Fig. 6 (bottom) illustrates the distribution of dead nodes versus the number of rounds for every approach. The number of dead nodes in ADV-LEACH2 (three-tier-hetero) changes over the rounds more slowly than ADV-LEACH2 (homo). The comparative analysis for ADV-LEACH2 (three-tier-hetero), ADV-LEACH2 (two-tier-hetero), and ADV-LEACH2 (homo) was based on network lifetime until FND for 2000 nodes, as seen in Table 2.

Fig. 3. Comparative analysis of average remaining energy for homogeneous and heterogeneous sensor networks based on the number of rounds.
Fig. 4. Comparative analysis of the number of dead nodes (top) and active nodes (bottom) for homogeneous and heterogeneous sensor networks based on the number of rounds.
Fig. 5. Comparative analysis of average throughput (top) from the number of cluster heads (bottom) for homogeneous and heterogeneous sensor networks based on the number of rounds.
Fig. 6. Comparative analysis of network lifetime (top) and number of dead nodes (bottom) for homogeneous and heterogeneous sensor networks for different base station (BS) positions.
Table 1 Experiment Parameters.



Number of rounds: R


Probability: P


Transmitting or receiving energy:

$E_{TX}$ or $E_{RX}$ (nj/bit)


Free space transmit amplifier:

$\in _{f}~ \left(\mathrm{pj}/\mathrm{bit}/m^{2}\right)$


Multipath transmit amplifier:

$\in _{m}\left(~ \mathrm{pj}/\mathrm{bit}/m^{4}\right)$


Electronics energy: $E_{elec}$ (nj/bit/message)


No. of sensor nodes: N


Packet size (bits)


Table 2 Comparative Analysis.


Base Station Position (50 X 50)

Base Station Position (50 X 150)

Network Lifetime (FND)

Dead node

(2500 rounds)

Network Lifetime (FND)

Dead node

(2500 rounds)

ADV-LEACH2 (hetero)





ADV-LEACH2 (two-tier-hetero)





ADV-LEACH2 (three-tier-hetero)





5. Conclusion

In this paper, the proposed approach, ADV-LEACH2 (three-tier-hetero), extended the network lifetime and reduced energy consumption. This approach increases cluster head lifetime and saves energy for data transmission. Based on this approach, cluster heads never die soon. The ADV-LEACH2 (three-tier-hetero) energy-efficient approach was presented in order to enhance cluster head selection and node distribution. In a heterogeneous WSN, the first strategy tries to choose the best CH for every cluster per round. The 2D Gaussian distribution was designed compensate for some SNs that are farther from the BS and the CHs. In the simulation, the ADV-LEACH2 (three-tier-hetero) approach performed better, compared to existing protocols based on network lifetime, the number of active/dead SNs, network energy consumption, and throughput.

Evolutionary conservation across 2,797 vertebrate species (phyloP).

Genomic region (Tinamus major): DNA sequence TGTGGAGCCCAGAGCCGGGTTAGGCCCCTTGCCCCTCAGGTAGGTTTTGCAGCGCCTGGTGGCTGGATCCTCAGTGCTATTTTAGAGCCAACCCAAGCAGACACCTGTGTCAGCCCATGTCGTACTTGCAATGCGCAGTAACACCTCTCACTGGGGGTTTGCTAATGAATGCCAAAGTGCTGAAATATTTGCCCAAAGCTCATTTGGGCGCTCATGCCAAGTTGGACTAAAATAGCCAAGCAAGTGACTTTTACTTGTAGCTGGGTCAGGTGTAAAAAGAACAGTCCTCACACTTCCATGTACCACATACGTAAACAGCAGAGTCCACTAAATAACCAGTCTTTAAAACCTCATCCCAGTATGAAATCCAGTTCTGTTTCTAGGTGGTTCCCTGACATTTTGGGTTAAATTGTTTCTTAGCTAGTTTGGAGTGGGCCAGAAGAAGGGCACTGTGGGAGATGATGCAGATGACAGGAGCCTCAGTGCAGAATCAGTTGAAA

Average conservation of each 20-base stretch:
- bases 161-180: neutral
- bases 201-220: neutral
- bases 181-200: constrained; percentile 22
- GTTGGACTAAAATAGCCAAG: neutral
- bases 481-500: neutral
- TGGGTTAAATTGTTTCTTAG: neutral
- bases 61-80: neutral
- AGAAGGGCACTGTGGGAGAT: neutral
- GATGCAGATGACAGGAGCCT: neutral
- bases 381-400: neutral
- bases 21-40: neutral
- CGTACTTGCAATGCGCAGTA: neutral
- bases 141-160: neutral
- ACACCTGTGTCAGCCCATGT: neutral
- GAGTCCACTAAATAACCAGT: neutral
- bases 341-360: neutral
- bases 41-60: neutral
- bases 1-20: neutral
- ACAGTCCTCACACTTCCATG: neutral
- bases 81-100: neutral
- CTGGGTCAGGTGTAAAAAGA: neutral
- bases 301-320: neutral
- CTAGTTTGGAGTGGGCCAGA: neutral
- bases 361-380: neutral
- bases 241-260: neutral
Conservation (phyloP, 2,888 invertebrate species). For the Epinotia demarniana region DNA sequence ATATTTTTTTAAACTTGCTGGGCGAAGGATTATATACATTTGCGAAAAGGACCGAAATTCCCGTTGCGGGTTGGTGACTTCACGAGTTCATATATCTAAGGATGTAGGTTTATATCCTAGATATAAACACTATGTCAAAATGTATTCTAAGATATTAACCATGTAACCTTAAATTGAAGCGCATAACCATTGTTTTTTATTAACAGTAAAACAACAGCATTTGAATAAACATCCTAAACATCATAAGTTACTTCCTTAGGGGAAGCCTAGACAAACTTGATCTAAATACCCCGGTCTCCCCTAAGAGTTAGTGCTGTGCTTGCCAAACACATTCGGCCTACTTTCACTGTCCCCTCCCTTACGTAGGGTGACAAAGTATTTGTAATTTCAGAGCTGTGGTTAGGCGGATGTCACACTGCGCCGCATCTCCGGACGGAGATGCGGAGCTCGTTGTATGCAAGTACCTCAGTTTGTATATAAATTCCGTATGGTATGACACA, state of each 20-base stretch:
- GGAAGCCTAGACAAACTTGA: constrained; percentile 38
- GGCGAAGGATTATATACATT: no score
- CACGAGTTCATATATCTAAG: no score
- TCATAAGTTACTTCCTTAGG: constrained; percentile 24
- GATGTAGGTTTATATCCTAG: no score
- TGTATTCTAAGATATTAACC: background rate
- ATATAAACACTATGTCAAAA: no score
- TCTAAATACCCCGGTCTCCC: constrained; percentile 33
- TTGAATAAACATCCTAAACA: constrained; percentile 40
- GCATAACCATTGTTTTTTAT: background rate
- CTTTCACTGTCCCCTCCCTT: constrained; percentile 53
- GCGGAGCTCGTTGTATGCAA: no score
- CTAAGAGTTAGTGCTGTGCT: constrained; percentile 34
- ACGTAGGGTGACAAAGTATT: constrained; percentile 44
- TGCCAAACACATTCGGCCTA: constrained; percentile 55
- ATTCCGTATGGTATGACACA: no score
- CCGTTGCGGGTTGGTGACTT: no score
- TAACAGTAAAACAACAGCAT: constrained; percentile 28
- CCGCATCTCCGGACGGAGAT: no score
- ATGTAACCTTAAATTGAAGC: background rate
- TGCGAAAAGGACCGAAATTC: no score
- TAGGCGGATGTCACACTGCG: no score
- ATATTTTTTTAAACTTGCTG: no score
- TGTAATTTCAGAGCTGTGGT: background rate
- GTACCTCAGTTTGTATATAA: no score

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Torkzaban V., Rahmani S., Dehghan M., 2009, November, An ID-based routing protocol for WSN, In 2009 First Asian Himalayas International Conference on Internet, IEEE, pp. 1-6DOI
Kumar D., Aseri T.C., Patel R., 2009, EEHC: Energy efficient heterogeneous clustered scheme for wireless sensor networks, Computer communications, Vol. 32, No. 4DOI
Katiyar V., Chand N., Soni S., 2010, Clustering approachs for heterogeneous wireless sensor network: A survey, International Journal of applied Engineering research, Vol. 1, No. 2, pp. 273URL
Kumar N., Kumar V., Ali T., Ayaz M., 2021, Prolong Network Lifetime in the Wireless Sensor Networks: An Improved Approach, Arabian Journal for Science and Engineering, pp. 1-21DOI
Li H., Pandit V., Agrawal D.P., 2012, A deployment optimization strategy for a two-tier wireless visual sensor network, Wireless Sensor Network, Vol. 4, No. 04, pp. 91URL
Heinzelman W.B., Chandrakasan A.P., Balakrishnan H., 2002, An application-specific protocol architecture for wireless microsensor networks, IEEE Transactions on wireless communications, Vol. 1, No. 4DOI
Chen X., Wang Z., Wu J., 2013, The improved wireless sensor network routing algorithm based on LEACH, Chinese journal of sensors and actuators, Vol. 1URL


Nitin Kumar

Nitin Kumar received his Master’s in Electronics and Communication Engineering from Maharshi Dayanand University Rohtak, Haryana, India in 2010. He joined as an Assistant Professor in the Department of Electronics and Communication Engineering in SRM Institute of Science and Technology (SRMIST), NCR Campus, Ghaziabad in the year 2010. He registered for the Ph.D. research program in 2016, under the guidance of Dr. Vinod Kumar, Associate Professor, in the Department of Electronics and Communication Engineering, SRMIST. He has published more than ten research articles in refereed indexed journals and conferences. His interested areas of research are Wireless Sensor Network, Communication Network Protocols, and Network Security.

Vinod Kumar

Vinod Kumar earned his M. Tech and a Ph.D. degree in Electronics Engineering from the Indian Institute of Technology, BHU, Varanasi, India, in 2008 and 2015. He has more than 15 years of experience in teaching, research, and administration. He is currently working as an Associate Professor at SRM IST Delhi-NCR Campus, Ghaziabad (U.P.). His areas of interest include MOS Sensors, WSN, GaN HEMT, Radio over Fiber, etc. He has published more than 40 research papers in international journals and conferences like IEEE Sensors, IEEE Transactions, JAP, Elsevier, Springer, etc.

Pawan Kumar Verma

Pawan Kumar Verma received his B.E. degree in Electronics and Communication from Agra University, India, and M. Tech. Degree in VLSI Design from the C-DAC, Mohali, India, in 2005 and 2009, respectively. He has worked as a consultant for 2 years at Cadence Design Systems, Noida, India. He was a Visiting Research Scholar at the University of Waterloo, Canada, from April 2012 to October 2012. He has completed his Ph.D. from the Motilal Nehru National Institute of Technology, Allahabad, India, in December 2016. Currently, he is working as an Assistant Professor at the National Institute of Technology, Jalandhar, India. His main research interests are M2M communications, MANETs, VANETs, wireless networks, and mobile computing.